Article 67 - Abortion - 65-6701 et seq.

  • 65-6701 - Definitions

  • 65-6703 - Abortion when fetus is viable

  • 65-6704 - Abortion upon minor

  • 65-6705 - Written consent of certain persons

  • 65-6709 - Informed consent

  • 65-6716 - Required notice to patients receiving medication abortion

  • 65-6721 - Partial-birth abortion

  • 65-6723 - Abortion of allegedly pain-capable fetus

  • 65-6724 - Certain abortions prohibited

  • 65-2726 - Abortion based on gender

  • 65-6733 - Prohibition on certain funding for abortion

When Is Abortion Legal?

Abortion is legal in Kansas until the fetus reaches a gestational age of 22 weeks. Thereafter, abortion is legal only if the abortion is necessary to preserve the life of the pregnant woman or to prevent a substantial and irreversible physical impairment of a major bodily function of the pregnant woman.

Consent Requirements

Adults: Except in cases of medical emergency, a pregnant person must provide written informed consent 24 hours prior to abortion procedure or treatment

Minors: Except in the case of medical emergency, a pregnant minor must provide written informed consent 24 hours prior to abortion procedure or treatment. Minors must be accompanied by a parent, guardian, or adult over age 21 and must have written consent of parent or guardian. A minor can seek a judicial bypass of the parent or guardian consent requirements. The court can waive requirements upon finding minor sufficiently mature or that the requirements are not in minor's best interest.

Penalty for Unlawful Abortion

Unlawful abortion of a viable fetus is a Class A nonperson misdemeanor for first offense and a severity level 10 nonperson felony for second or subsequent offenses.

Unlawful abortion of an allegedly pain-capable fetus (22 weeks gestation or later) or an abortion based on gender is a Class A person misdemeanor for first offense and a severity level 10 person felony for second or subsequent offenses.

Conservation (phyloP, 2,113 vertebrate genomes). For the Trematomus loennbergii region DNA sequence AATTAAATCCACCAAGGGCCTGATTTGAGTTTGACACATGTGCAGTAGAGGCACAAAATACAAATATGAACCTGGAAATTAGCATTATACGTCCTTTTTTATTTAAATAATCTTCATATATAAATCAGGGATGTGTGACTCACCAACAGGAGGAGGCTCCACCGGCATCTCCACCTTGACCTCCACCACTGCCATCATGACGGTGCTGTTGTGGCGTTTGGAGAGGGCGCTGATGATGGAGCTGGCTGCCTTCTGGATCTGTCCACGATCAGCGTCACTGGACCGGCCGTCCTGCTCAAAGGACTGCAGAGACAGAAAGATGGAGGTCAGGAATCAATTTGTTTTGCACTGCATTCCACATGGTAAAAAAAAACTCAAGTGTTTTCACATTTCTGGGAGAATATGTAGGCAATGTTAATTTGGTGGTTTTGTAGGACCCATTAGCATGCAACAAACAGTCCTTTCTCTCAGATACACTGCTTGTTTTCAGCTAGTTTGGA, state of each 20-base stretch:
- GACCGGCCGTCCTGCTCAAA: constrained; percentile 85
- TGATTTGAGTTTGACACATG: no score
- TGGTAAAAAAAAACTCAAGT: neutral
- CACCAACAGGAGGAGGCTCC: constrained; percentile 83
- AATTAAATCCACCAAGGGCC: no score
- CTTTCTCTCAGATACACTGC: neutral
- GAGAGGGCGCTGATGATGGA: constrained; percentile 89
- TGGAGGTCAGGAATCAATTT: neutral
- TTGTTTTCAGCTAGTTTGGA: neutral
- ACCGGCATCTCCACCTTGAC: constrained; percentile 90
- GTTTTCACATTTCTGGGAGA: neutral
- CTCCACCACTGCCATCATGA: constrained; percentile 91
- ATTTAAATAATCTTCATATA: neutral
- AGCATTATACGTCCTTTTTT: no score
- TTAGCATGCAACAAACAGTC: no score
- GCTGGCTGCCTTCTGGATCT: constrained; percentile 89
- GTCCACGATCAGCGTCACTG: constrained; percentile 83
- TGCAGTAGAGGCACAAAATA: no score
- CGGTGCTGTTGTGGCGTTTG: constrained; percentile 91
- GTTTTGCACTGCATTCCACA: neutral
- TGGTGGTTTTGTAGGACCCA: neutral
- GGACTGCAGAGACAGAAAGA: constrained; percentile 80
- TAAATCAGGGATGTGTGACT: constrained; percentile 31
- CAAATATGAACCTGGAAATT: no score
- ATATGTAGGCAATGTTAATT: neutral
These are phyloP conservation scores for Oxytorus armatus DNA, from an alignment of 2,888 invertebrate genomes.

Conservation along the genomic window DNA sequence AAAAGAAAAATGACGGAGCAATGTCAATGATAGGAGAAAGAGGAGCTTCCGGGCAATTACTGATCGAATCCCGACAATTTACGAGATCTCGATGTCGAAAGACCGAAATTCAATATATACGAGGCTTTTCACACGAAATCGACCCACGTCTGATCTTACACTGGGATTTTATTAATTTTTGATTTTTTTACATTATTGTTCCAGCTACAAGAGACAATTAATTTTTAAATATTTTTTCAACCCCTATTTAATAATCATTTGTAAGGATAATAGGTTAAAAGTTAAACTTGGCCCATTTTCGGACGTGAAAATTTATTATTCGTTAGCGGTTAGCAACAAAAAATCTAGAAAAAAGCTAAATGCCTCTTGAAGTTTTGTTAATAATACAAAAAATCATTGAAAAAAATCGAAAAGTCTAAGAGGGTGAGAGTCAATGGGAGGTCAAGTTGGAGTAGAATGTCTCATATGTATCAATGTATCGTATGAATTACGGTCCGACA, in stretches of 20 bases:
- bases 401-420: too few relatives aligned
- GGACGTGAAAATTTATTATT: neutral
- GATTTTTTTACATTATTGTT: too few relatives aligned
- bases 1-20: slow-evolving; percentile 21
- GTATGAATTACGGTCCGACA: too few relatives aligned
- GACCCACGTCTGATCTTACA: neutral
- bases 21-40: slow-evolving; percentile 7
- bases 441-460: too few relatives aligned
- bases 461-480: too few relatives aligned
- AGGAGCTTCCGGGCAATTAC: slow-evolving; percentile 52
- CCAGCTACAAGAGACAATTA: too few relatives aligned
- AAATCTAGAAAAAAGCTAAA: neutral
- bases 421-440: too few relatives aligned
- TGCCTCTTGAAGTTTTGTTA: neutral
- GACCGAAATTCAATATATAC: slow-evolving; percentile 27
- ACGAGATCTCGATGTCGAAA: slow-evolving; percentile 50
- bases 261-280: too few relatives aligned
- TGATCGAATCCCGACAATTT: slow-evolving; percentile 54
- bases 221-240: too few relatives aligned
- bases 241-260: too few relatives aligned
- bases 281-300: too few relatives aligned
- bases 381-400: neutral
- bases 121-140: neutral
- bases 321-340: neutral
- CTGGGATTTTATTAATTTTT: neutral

Committing a partial-birth abortion is a severity level 8 person felony.

Availability of Medication Abortion

Yes. Medication abortion is available in Kansas.

Residency Requirements for Patients


Physician Licensing Requirements

Abortions must be performed by a physician. A physician means a person licensed to practice medicine and surgery in Kansas.

In post-viability abortions and those at 22 weeks gestation or later, two physicians must be involved. The second physician cannot be financially associated with first physician. Both must certify the necessity of the abortion.

Note: State laws are subject to change through the passage of new legislation, rulings in the higher courts that include federal decisions, ballot initiatives, and other means. While we strive to provide the most current information available, please consult an attorney or conduct your own legal research to verify the status of any state law(s) you are reviewing.

How Kansas Compares to Other States

In a state with conservative political leanings, voters in Kansas have preserved abortion access with the defeat of the proposed constitutional amendment in 2022. With a ban on most abortions after 22 weeks, Kansas falls in line with the majority of states that permit abortion until fetal viability.

In contrast, about 17 states currently prohibit most abortions. This includes states that border Kansas, such as Missouri and Oklahoma.

A Note About Medication Abortion

A recent study shows that medication abortions account for some 63% of abortions in the U.S. Most often, abortion pills follow a two-drug regimen. In many states, telemedicine appointments may allow a patient to receive treatment without ever entering an abortion clinic.

In 2000, the Food and Drug Administration (FDA) approved the use of mifepristone, one of the two drugs used in medication abortion. The FDA later amended its regulations to expand access to the drug and the delivery of prescriptions through the mail.

In 2022, abortion opponents filed a challenge in federal court to the use of mifepristone. At the same time, states where abortion remained legal filed a separate lawsuit to protect access to the drug. The U.S. Supreme Court has heard the case. A ruling is expected in 2024.

Research the Law

More Resources on Kansas Abortion Laws

Abortion decisions can have serious legal and emotional consequences. You can visit FindLaw’s sections on Abortion, Birth Control, and Healthcare Law for additional articles and information on reproductive health.

Navigating abortion laws can present many challenges. Consider talking with a Kansas healthcare attorney in your area if you would like legal assistance regarding abortion or other issues surrounding reproductive healthcare.